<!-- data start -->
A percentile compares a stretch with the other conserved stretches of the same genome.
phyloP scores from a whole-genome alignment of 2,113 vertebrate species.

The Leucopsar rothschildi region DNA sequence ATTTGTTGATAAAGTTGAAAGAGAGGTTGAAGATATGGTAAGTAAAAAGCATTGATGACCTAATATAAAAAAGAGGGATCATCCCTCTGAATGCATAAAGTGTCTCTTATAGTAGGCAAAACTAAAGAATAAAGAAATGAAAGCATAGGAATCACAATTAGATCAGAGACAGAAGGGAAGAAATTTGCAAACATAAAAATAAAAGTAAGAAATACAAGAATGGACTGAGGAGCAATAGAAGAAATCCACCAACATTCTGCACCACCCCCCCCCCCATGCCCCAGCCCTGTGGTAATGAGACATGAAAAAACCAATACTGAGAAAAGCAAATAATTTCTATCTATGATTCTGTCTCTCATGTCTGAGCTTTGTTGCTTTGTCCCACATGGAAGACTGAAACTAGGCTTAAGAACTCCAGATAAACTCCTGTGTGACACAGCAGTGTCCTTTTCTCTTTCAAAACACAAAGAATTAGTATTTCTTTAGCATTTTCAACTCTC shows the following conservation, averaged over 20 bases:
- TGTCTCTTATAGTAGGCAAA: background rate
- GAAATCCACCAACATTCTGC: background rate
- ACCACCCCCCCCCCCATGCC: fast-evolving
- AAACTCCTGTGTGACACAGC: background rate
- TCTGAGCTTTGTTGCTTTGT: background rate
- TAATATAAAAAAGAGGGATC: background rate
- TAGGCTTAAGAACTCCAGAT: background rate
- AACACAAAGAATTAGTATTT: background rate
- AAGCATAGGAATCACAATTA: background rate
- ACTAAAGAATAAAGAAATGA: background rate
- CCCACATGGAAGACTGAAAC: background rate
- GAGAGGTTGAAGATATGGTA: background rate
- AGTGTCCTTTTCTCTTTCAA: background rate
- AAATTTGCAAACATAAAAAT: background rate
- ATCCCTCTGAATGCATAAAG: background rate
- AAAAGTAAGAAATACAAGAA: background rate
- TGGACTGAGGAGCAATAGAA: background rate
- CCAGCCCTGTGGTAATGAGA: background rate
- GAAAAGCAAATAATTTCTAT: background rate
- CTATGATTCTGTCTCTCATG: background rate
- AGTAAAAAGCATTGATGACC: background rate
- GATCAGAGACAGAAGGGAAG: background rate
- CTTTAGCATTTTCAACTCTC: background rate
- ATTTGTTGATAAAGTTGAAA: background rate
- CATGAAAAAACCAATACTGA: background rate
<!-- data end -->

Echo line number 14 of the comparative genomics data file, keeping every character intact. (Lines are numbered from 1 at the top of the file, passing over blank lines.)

- CCCACATGGAAGACTGAAAC: background rate